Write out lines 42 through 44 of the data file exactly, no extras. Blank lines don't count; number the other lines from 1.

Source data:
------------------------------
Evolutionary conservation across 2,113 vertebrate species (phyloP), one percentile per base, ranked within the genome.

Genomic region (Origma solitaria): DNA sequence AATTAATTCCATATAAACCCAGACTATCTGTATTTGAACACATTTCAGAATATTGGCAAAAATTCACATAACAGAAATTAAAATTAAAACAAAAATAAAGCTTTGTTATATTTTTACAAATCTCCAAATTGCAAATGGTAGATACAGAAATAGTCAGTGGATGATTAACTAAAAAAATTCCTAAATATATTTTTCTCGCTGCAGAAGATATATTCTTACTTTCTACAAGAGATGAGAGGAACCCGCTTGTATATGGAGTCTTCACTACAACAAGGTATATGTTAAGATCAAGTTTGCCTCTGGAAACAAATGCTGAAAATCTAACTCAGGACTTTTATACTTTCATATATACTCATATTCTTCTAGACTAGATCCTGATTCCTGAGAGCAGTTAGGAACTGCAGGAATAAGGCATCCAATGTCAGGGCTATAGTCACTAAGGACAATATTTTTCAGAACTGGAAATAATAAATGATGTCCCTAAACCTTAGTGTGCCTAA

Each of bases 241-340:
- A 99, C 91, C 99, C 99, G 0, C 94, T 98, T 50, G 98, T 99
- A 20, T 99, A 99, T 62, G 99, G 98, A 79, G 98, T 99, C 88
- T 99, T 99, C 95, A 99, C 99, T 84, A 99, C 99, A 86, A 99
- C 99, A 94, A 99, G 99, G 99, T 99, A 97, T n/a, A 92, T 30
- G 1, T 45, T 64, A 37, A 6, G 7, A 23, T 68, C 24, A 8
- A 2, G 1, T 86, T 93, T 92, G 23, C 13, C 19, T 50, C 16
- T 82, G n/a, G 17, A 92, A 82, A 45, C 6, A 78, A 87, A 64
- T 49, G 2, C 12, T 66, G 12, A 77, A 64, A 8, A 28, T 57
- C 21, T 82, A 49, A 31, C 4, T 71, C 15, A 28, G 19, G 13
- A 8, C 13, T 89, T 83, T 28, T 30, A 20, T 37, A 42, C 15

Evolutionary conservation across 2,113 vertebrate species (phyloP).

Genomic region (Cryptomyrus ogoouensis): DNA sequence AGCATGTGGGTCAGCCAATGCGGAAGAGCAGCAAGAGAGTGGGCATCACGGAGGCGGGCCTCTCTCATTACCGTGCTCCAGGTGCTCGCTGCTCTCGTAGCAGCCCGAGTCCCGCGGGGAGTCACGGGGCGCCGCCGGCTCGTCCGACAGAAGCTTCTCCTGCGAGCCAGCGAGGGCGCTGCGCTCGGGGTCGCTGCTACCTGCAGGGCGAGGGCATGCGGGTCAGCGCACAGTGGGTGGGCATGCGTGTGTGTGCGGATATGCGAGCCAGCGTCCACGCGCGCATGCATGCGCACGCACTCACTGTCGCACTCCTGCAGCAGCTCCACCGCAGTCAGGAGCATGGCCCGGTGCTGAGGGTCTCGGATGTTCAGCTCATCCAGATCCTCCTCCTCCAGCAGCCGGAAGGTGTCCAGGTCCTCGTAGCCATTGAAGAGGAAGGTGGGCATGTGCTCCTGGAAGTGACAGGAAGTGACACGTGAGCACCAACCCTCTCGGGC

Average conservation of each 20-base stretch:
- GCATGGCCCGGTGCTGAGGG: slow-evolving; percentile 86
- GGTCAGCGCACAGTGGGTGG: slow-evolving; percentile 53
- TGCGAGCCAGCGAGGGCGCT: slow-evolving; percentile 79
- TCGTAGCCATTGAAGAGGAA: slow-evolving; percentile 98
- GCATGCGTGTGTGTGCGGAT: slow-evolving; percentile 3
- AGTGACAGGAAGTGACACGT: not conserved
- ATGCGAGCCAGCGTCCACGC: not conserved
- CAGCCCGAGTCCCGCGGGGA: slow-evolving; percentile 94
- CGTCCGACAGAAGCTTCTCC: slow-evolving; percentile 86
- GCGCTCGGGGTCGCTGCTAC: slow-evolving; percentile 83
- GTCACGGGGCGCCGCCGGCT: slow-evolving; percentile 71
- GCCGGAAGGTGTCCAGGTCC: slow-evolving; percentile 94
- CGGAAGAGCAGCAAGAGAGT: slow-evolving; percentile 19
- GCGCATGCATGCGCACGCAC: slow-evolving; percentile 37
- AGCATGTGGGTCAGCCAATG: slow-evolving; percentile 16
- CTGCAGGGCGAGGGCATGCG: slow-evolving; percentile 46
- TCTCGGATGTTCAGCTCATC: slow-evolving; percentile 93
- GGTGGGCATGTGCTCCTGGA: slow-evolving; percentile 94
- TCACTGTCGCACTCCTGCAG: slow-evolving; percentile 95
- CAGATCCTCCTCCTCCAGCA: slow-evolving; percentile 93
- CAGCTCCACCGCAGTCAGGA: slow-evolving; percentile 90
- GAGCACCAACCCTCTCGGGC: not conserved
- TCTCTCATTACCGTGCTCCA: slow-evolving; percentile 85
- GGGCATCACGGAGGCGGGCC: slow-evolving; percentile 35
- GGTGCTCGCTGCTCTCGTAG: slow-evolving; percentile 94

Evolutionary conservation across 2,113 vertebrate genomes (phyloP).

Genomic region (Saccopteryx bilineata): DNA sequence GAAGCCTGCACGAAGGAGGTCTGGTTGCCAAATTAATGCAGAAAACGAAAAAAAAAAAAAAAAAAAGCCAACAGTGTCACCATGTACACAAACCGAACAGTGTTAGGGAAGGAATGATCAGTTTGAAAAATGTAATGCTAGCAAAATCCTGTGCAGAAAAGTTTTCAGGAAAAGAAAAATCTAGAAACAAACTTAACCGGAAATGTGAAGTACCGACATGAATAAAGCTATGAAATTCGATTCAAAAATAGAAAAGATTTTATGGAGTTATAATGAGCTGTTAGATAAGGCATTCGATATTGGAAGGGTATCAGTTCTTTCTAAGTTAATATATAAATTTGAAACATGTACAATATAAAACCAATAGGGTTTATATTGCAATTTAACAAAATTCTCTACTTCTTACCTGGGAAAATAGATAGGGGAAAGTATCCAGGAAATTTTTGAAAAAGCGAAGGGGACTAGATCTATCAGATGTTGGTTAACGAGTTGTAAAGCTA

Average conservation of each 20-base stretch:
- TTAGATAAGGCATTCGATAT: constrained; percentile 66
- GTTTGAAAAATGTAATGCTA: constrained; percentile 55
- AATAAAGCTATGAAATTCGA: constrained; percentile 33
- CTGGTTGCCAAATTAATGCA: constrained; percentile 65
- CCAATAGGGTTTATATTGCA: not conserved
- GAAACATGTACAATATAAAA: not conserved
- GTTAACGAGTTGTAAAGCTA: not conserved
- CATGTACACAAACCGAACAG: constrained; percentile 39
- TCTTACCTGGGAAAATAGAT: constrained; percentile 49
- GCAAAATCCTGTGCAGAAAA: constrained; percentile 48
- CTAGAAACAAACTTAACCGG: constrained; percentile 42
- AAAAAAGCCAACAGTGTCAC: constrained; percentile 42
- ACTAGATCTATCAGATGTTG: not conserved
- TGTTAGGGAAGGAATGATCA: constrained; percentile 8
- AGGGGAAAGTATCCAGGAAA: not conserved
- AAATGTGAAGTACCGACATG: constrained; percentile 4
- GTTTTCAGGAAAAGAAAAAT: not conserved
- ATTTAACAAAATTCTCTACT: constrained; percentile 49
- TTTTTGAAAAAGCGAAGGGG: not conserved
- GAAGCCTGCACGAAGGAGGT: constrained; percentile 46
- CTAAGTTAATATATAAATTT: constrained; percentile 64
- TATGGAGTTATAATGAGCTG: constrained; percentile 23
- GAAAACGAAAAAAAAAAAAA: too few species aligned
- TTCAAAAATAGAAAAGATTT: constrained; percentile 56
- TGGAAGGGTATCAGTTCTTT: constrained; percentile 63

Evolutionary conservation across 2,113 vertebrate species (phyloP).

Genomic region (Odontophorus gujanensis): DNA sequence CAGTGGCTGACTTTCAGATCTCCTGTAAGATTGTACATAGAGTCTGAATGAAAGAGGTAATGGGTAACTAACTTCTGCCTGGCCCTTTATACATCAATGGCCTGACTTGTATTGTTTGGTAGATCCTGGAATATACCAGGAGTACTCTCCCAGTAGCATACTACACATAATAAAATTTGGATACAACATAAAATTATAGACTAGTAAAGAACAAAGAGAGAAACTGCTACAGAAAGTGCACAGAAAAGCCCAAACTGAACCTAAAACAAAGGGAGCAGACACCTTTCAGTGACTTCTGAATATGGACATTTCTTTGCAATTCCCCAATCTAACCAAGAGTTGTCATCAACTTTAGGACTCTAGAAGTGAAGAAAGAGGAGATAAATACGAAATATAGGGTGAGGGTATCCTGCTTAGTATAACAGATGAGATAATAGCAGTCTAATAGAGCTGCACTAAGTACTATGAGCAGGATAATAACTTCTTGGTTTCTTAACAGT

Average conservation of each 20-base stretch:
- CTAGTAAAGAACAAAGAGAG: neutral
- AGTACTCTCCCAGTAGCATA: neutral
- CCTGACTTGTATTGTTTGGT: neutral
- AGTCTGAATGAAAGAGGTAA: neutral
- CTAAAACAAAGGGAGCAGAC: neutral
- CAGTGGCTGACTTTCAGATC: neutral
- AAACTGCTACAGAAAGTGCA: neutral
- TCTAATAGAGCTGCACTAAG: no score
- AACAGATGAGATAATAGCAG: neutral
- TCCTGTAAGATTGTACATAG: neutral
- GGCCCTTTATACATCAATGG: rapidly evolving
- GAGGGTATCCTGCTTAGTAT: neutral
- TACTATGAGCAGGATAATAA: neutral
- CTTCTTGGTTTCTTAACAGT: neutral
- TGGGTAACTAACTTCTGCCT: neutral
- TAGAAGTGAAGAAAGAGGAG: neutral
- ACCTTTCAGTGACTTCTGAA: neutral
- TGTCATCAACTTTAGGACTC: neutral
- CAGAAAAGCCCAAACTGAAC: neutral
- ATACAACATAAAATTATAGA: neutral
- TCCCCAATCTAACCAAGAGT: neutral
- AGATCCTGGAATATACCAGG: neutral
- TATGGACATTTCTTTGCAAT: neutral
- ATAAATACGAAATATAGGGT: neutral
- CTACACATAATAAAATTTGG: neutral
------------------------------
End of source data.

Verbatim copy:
Evolutionary conservation across 2,113 vertebrate genomes (phyloP).

Genomic region (Saccopteryx bilineata): DNA sequence GAAGCCTGCACGAAGGAGGTCTGGTTGCCAAATTAATGCAGAAAACGAAAAAAAAAAAAAAAAAAAGCCAACAGTGTCACCATGTACACAAACCGAACAGTGTTAGGGAAGGAATGATCAGTTTGAAAAATGTAATGCTAGCAAAATCCTGTGCAGAAAAGTTTTCAGGAAAAGAAAAATCTAGAAACAAACTTAACCGGAAATGTGAAGTACCGACATGAATAAAGCTATGAAATTCGATTCAAAAATAGAAAAGATTTTATGGAGTTATAATGAGCTGTTAGATAAGGCATTCGATATTGGAAGGGTATCAGTTCTTTCTAAGTTAATATATAAATTTGAAACATGTACAATATAAAACCAATAGGGTTTATATTGCAATTTAACAAAATTCTCTACTTCTTACCTGGGAAAATAGATAGGGGAAAGTATCCAGGAAATTTTTGAAAAAGCGAAGGGGACTAGATCTATCAGATGTTGGTTAACGAGTTGTAAAGCTA

Average conservation of each 20-base stretch: